Steven Greso (Greco)Dora Fedor

Albert John William Greso

f a m i l y
Children with:
Diana Lee Kincaid

Deborah Marie Greso
Albert John William Greso
  • Born: 25 Oct 1930, Duquesne, PA
  • Married to Diana Lee Kincaid
  • Died: 10 Apr 2009, Everett, Snohomish, Washington

    pict97.jpg [142x193] Albert John William Greso
    Social Security Death Index
    about Albert J. Greso
    Name: Albert J. Greso
    SSN: 197-22-3401
    Last Residence: 98208 Everett, Snohomish, Washington
    Born: 25 Oct 1930
    Died: 10 Apr 2009
    State (Year) SSN issued: Pennsylvania (Before 1951
    Albert John William Greso - The Daily Herald - (Apr/16/2009)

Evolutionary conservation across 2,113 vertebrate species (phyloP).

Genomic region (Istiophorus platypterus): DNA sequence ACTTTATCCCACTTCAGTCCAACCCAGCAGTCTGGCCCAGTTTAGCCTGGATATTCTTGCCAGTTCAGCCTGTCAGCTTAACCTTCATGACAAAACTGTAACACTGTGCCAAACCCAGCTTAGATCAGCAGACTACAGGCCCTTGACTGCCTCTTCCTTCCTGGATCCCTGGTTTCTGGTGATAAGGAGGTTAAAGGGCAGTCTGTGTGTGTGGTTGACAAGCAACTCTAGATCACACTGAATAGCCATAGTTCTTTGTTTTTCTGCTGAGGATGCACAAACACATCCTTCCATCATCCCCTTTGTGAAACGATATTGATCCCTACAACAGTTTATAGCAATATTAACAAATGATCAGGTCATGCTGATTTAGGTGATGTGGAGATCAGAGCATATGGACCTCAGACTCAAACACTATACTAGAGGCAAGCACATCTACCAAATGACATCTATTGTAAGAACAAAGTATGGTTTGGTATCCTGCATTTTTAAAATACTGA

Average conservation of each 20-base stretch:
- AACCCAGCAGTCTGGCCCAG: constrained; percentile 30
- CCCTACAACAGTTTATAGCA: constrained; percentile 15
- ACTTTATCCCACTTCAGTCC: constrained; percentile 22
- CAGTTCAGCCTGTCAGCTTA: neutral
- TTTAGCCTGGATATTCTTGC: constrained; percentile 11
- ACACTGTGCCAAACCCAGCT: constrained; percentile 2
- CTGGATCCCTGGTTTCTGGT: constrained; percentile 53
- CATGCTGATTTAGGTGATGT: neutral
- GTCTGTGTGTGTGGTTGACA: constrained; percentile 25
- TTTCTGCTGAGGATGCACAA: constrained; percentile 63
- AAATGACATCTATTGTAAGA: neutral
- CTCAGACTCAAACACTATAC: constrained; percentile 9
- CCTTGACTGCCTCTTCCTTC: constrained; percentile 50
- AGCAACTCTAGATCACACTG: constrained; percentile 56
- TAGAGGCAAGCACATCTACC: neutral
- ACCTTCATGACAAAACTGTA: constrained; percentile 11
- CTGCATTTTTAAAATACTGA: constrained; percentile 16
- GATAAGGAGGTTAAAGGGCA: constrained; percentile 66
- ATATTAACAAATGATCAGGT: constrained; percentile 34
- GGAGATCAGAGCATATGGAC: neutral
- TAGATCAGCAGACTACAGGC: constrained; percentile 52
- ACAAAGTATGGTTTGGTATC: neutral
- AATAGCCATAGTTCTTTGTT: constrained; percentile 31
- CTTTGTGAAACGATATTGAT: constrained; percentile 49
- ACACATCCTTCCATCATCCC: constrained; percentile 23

Al Greso, 78 of Everett, died, April 10, 2009.
    He was born October 24, 1930 in Duquesne, PA to Dora (Fedor) and Steven Greso, the youngest of 10 children. Al graduated from Duquesne High School and joined the US Navy, serving four years aboard the US Aircraft Carrier Franklin D. Roosevelt CV42.
    Al held a genuine love for his family, community and country, was proud of his Hungarian heritage and well known for his sense of integrity, compassion, and great humor. He loved to sing for Everett area choirs, and was often asked to sing solos at local weddings and funerals. He created works of art on canvas and backdrops as well as in masonry projects. He also cooked for small to large community gatherings. (Cajun meatloaf: one of his specialties.) In addition, Al often volunteered to cut the hair of sick and elderly people unable to leave their residencies.
    He was the barber at the Everett Elks Club from 1968 to 2008, a past Exulted Ruler, the head cook for many memorable breakfasts.